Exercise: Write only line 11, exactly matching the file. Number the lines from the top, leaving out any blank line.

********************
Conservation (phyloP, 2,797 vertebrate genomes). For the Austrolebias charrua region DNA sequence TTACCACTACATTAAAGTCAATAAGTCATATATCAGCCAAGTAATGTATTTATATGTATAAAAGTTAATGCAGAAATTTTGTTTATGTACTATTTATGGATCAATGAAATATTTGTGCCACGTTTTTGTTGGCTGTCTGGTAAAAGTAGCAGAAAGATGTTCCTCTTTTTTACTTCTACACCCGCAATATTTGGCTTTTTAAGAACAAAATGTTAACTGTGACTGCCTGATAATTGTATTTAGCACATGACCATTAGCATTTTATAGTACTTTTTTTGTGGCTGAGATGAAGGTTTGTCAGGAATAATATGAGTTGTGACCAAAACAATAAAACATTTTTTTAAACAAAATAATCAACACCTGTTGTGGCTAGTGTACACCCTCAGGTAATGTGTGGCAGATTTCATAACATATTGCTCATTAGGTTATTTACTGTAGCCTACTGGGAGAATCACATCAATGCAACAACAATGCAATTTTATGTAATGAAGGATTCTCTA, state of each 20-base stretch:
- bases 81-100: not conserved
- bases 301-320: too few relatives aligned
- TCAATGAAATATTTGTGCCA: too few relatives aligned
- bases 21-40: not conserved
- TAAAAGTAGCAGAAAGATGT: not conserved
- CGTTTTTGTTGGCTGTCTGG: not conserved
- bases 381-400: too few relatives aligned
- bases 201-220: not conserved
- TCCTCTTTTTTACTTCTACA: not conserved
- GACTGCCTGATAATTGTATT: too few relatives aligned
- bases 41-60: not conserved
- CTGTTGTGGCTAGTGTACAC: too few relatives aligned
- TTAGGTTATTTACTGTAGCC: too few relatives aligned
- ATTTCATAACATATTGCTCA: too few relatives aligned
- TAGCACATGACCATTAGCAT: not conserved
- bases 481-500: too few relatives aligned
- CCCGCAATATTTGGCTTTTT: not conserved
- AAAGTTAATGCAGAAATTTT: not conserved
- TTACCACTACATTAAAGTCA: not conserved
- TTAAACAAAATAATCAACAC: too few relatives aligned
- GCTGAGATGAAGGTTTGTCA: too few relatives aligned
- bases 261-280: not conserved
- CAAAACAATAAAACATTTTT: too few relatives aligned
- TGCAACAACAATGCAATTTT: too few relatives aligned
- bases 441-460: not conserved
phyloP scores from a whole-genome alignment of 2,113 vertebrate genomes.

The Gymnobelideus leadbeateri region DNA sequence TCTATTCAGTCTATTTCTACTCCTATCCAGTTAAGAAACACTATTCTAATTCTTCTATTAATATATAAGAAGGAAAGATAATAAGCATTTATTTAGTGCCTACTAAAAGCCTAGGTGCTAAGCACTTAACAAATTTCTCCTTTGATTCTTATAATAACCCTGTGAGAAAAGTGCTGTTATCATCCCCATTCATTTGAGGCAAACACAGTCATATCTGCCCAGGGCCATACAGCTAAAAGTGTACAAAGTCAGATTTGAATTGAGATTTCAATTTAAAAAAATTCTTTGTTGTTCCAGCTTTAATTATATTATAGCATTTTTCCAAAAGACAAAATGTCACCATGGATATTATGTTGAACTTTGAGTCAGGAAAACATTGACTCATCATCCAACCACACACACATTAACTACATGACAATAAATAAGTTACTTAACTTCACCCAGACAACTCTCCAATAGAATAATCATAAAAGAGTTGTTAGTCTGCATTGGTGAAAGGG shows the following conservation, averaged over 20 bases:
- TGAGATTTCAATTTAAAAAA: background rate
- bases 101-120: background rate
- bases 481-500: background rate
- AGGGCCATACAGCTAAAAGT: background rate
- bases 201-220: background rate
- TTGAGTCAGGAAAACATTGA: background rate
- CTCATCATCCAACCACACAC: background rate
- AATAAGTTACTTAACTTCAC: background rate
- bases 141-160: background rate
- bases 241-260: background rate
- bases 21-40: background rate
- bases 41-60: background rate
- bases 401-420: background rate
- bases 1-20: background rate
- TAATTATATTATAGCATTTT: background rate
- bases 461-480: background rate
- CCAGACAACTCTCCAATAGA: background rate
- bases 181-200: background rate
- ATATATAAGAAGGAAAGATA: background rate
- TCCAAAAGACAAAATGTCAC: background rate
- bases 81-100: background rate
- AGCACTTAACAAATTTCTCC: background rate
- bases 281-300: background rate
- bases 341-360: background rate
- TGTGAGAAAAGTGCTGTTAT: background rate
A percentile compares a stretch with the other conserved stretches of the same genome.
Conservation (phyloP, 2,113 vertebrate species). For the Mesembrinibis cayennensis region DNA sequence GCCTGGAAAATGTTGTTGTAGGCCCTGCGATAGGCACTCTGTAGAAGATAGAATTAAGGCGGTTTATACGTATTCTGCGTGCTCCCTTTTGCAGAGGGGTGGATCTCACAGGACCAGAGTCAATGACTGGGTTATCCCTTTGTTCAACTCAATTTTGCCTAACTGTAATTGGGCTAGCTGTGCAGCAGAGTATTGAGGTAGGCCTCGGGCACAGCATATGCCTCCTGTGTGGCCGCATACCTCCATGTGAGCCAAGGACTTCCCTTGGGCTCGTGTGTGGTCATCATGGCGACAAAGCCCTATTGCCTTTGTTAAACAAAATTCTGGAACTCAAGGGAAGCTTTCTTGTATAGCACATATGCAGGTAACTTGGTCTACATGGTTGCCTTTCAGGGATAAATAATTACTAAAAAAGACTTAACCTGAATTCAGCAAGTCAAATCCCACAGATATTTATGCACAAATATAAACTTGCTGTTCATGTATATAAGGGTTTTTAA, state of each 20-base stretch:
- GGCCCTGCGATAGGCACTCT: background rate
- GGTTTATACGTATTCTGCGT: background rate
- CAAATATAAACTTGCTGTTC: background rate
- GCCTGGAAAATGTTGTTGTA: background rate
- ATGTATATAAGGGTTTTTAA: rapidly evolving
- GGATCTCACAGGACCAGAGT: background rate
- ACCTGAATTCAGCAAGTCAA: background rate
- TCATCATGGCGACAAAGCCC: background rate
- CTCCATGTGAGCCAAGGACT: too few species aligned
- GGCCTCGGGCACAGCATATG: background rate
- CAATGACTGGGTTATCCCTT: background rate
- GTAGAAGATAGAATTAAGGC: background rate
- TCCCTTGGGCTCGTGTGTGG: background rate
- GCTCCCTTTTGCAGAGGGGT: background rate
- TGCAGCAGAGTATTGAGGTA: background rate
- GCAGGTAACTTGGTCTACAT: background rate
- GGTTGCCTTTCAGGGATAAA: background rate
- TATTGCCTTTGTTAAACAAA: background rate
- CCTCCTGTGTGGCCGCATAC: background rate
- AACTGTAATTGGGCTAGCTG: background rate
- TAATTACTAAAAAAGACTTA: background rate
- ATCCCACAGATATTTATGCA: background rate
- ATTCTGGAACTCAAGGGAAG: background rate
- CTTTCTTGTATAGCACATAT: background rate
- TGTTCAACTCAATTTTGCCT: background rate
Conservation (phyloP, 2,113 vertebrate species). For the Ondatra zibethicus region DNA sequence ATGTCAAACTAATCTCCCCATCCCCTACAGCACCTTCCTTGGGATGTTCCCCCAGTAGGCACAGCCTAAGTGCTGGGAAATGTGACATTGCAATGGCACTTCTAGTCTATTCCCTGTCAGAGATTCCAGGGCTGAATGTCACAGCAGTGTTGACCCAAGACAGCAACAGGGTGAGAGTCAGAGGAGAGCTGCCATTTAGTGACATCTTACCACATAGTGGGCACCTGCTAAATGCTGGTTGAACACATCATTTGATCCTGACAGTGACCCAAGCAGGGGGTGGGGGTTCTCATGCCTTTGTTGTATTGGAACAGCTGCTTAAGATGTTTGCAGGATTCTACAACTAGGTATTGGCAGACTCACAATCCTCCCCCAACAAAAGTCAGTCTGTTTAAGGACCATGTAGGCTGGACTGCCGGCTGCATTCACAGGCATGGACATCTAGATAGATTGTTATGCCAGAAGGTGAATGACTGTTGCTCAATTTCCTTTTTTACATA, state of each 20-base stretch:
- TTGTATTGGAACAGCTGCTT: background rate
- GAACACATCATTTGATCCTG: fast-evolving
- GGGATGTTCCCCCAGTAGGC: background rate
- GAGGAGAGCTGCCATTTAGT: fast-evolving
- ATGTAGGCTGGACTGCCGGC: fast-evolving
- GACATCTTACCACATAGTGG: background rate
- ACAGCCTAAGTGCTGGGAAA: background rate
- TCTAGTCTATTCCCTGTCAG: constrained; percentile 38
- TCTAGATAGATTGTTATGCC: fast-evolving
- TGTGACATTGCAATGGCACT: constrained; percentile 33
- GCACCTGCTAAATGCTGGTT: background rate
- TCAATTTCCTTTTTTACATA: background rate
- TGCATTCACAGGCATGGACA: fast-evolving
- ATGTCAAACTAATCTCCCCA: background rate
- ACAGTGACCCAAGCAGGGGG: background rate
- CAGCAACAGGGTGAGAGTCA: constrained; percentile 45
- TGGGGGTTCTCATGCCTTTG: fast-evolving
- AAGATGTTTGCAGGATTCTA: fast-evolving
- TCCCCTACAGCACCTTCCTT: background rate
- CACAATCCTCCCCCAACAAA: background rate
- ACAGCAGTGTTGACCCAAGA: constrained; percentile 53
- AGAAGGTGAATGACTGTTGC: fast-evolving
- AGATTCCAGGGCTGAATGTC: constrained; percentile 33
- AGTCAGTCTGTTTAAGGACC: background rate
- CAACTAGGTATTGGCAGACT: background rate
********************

- GACTGCCTGATAATTGTATT: too few relatives aligned